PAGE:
> be reflection calls going on everytime you added or changed a module level
    > variable to check to see if the variable implements IComponent, and if so
    > add another reference to it in the so-called Components property
    > (non-existant for obvious reasons <g>) Imagine what would happen if you

    had
    > an array or hashtable that you used to store the component refs in. The

    form
    > would then have to monitor all calls to Add/Remove etc for the hashtable.


    I don't understand this Bill. A Form.Components property could work exactly
    the same way as the Form.Controls property. If you change one of the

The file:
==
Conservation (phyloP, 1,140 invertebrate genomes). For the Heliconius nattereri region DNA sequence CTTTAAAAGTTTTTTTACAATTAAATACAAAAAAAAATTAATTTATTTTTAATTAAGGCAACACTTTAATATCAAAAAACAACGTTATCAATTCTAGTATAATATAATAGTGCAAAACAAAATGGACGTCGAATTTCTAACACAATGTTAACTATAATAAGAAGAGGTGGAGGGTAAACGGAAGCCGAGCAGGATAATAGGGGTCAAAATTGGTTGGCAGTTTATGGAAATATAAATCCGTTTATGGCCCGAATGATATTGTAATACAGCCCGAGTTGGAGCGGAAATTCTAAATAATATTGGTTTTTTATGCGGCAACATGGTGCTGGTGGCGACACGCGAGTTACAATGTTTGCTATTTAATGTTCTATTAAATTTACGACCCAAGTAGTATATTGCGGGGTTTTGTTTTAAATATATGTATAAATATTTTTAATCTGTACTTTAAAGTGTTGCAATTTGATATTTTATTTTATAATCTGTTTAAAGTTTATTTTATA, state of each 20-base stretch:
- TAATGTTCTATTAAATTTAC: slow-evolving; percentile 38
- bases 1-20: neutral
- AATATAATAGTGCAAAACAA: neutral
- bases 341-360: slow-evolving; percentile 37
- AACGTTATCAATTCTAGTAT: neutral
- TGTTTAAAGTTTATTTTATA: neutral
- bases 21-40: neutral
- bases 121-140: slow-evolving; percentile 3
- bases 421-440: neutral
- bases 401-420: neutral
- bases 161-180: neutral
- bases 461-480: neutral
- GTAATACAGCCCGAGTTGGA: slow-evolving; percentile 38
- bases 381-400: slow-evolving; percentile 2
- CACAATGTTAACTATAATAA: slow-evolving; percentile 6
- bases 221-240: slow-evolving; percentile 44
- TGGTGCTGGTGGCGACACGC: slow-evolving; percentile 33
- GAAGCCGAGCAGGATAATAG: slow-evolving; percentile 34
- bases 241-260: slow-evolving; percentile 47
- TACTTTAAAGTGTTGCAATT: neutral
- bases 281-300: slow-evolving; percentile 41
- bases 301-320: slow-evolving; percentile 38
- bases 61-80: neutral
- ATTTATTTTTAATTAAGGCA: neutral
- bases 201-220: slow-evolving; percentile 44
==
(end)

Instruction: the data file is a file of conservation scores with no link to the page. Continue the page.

*design time* control variables, then you're just as screwed, as if you were
    to change one of the component variables.

    Somebody else had a problem where it wasn't possible to enumerate over the
    components collection from outside the form, and I suggested that he expose
    the components as a public property. However, that didn't really help him
    much, since he wanted a generic routine that worked with any form, and I
    suggested the same thing as Miha.

    AFAICT, a built-in Form.Components property is a great idea, especially
    since the designer needs to add a components variable anyway for design time
    support. Not only could you inspect the collection from any generic Form
    reference, but it would eliminate the need to override the Form.Dispose()
    method and tidy up the vanilla MyForm immensely. The overridden Dispose
    method, is just the sort of think that is going to put upgraders right off
    IMO (i.e. "What's all this sh*t, it was so simple in classic VB").

    Hope this signal gets through all the noise <g>.

    --
    David.









  6. #6
    Bill McCarthy Guest